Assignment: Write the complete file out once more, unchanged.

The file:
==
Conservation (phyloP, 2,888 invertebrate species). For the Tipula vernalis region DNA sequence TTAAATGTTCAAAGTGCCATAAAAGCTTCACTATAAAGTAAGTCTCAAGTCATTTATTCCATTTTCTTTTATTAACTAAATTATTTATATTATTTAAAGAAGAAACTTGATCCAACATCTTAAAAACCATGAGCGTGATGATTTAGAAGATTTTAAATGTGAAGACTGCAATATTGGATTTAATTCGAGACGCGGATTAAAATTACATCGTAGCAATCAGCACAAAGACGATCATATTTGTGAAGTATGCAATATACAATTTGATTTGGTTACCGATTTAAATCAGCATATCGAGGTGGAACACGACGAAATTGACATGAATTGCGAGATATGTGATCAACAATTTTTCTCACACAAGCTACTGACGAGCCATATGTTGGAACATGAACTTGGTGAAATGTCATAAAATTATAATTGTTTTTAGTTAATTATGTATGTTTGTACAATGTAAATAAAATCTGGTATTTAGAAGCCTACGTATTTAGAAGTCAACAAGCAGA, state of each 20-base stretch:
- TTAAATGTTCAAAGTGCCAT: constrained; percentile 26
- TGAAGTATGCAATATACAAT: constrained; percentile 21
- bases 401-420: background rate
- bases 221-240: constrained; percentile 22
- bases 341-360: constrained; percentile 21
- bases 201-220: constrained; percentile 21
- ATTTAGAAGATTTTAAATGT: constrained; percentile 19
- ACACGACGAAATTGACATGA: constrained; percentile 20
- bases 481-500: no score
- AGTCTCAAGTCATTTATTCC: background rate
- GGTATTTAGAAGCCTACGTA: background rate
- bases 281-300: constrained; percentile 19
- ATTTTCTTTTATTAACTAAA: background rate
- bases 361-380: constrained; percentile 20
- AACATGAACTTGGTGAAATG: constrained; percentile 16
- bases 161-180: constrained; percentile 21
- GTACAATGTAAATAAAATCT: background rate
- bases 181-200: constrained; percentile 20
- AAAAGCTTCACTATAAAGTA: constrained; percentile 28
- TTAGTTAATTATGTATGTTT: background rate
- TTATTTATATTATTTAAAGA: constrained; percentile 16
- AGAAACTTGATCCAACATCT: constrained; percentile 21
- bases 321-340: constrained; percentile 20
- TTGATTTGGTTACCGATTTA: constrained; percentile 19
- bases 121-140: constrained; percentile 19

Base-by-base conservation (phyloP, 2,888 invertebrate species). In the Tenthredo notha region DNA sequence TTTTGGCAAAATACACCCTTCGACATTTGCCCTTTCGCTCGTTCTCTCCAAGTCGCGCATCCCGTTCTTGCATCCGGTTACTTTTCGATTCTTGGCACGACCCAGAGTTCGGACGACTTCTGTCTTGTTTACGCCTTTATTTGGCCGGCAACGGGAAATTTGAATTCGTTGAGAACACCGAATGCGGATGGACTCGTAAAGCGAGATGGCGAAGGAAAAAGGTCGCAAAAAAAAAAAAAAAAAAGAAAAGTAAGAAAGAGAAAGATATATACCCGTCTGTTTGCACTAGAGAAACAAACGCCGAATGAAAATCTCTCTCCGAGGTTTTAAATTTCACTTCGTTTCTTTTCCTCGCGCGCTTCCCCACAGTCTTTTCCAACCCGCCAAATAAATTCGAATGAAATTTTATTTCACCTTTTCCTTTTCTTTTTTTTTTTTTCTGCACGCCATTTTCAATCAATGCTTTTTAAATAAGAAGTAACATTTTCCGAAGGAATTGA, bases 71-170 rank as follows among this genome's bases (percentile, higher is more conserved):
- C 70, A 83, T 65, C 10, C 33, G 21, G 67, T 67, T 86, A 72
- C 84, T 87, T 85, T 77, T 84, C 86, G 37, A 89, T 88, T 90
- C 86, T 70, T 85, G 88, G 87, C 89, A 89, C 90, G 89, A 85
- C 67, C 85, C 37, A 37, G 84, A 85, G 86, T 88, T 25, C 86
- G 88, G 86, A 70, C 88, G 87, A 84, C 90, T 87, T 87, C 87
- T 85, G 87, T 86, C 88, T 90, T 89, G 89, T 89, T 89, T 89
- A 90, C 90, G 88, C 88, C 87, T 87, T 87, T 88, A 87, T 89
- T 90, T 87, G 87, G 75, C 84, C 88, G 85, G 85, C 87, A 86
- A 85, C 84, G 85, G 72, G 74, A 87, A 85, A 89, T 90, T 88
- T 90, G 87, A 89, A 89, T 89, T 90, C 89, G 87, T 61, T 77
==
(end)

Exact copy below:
Conservation (phyloP, 2,888 invertebrate species). For the Tipula vernalis region DNA sequence TTAAATGTTCAAAGTGCCATAAAAGCTTCACTATAAAGTAAGTCTCAAGTCATTTATTCCATTTTCTTTTATTAACTAAATTATTTATATTATTTAAAGAAGAAACTTGATCCAACATCTTAAAAACCATGAGCGTGATGATTTAGAAGATTTTAAATGTGAAGACTGCAATATTGGATTTAATTCGAGACGCGGATTAAAATTACATCGTAGCAATCAGCACAAAGACGATCATATTTGTGAAGTATGCAATATACAATTTGATTTGGTTACCGATTTAAATCAGCATATCGAGGTGGAACACGACGAAATTGACATGAATTGCGAGATATGTGATCAACAATTTTTCTCACACAAGCTACTGACGAGCCATATGTTGGAACATGAACTTGGTGAAATGTCATAAAATTATAATTGTTTTTAGTTAATTATGTATGTTTGTACAATGTAAATAAAATCTGGTATTTAGAAGCCTACGTATTTAGAAGTCAACAAGCAGA, state of each 20-base stretch:
- TTAAATGTTCAAAGTGCCAT: constrained; percentile 26
- TGAAGTATGCAATATACAAT: constrained; percentile 21
- bases 401-420: background rate
- bases 221-240: constrained; percentile 22
- bases 341-360: constrained; percentile 21
- bases 201-220: constrained; percentile 21
- ATTTAGAAGATTTTAAATGT: constrained; percentile 19
- ACACGACGAAATTGACATGA: constrained; percentile 20
- bases 481-500: no score
- AGTCTCAAGTCATTTATTCC: background rate
- GGTATTTAGAAGCCTACGTA: background rate
- bases 281-300: constrained; percentile 19
- ATTTTCTTTTATTAACTAAA: background rate
- bases 361-380: constrained; percentile 20
- AACATGAACTTGGTGAAATG: constrained; percentile 16
- bases 161-180: constrained; percentile 21
- GTACAATGTAAATAAAATCT: background rate
- bases 181-200: constrained; percentile 20
- AAAAGCTTCACTATAAAGTA: constrained; percentile 28
- TTAGTTAATTATGTATGTTT: background rate
- TTATTTATATTATTTAAAGA: constrained; percentile 16
- AGAAACTTGATCCAACATCT: constrained; percentile 21
- bases 321-340: constrained; percentile 20
- TTGATTTGGTTACCGATTTA: constrained; percentile 19
- bases 121-140: constrained; percentile 19

Base-by-base conservation (phyloP, 2,888 invertebrate species). In the Tenthredo notha region DNA sequence TTTTGGCAAAATACACCCTTCGACATTTGCCCTTTCGCTCGTTCTCTCCAAGTCGCGCATCCCGTTCTTGCATCCGGTTACTTTTCGATTCTTGGCACGACCCAGAGTTCGGACGACTTCTGTCTTGTTTACGCCTTTATTTGGCCGGCAACGGGAAATTTGAATTCGTTGAGAACACCGAATGCGGATGGACTCGTAAAGCGAGATGGCGAAGGAAAAAGGTCGCAAAAAAAAAAAAAAAAAAGAAAAGTAAGAAAGAGAAAGATATATACCCGTCTGTTTGCACTAGAGAAACAAACGCCGAATGAAAATCTCTCTCCGAGGTTTTAAATTTCACTTCGTTTCTTTTCCTCGCGCGCTTCCCCACAGTCTTTTCCAACCCGCCAAATAAATTCGAATGAAATTTTATTTCACCTTTTCCTTTTCTTTTTTTTTTTTTCTGCACGCCATTTTCAATCAATGCTTTTTAAATAAGAAGTAACATTTTCCGAAGGAATTGA, bases 71-170 rank as follows among this genome's bases (percentile, higher is more conserved):
- C 70, A 83, T 65, C 10, C 33, G 21, G 67, T 67, T 86, A 72
- C 84, T 87, T 85, T 77, T 84, C 86, G 37, A 89, T 88, T 90
- C 86, T 70, T 85, G 88, G 87, C 89, A 89, C 90, G 89, A 85
- C 67, C 85, C 37, A 37, G 84, A 85, G 86, T 88, T 25, C 86
- G 88, G 86, A 70, C 88, G 87, A 84, C 90, T 87, T 87, C 87
- T 85, G 87, T 86, C 88, T 90, T 89, G 89, T 89, T 89, T 89
- A 90, C 90, G 88, C 88, C 87, T 87, T 87, T 88, A 87, T 89
- T 90, T 87, G 87, G 75, C 84, C 88, G 85, G 85, C 87, A 86
- A 85, C 84, G 85, G 72, G 74, A 87, A 85, A 89, T 90, T 88
- T 90, G 87, A 89, A 89, T 89, T 90, C 89, G 87, T 61, T 77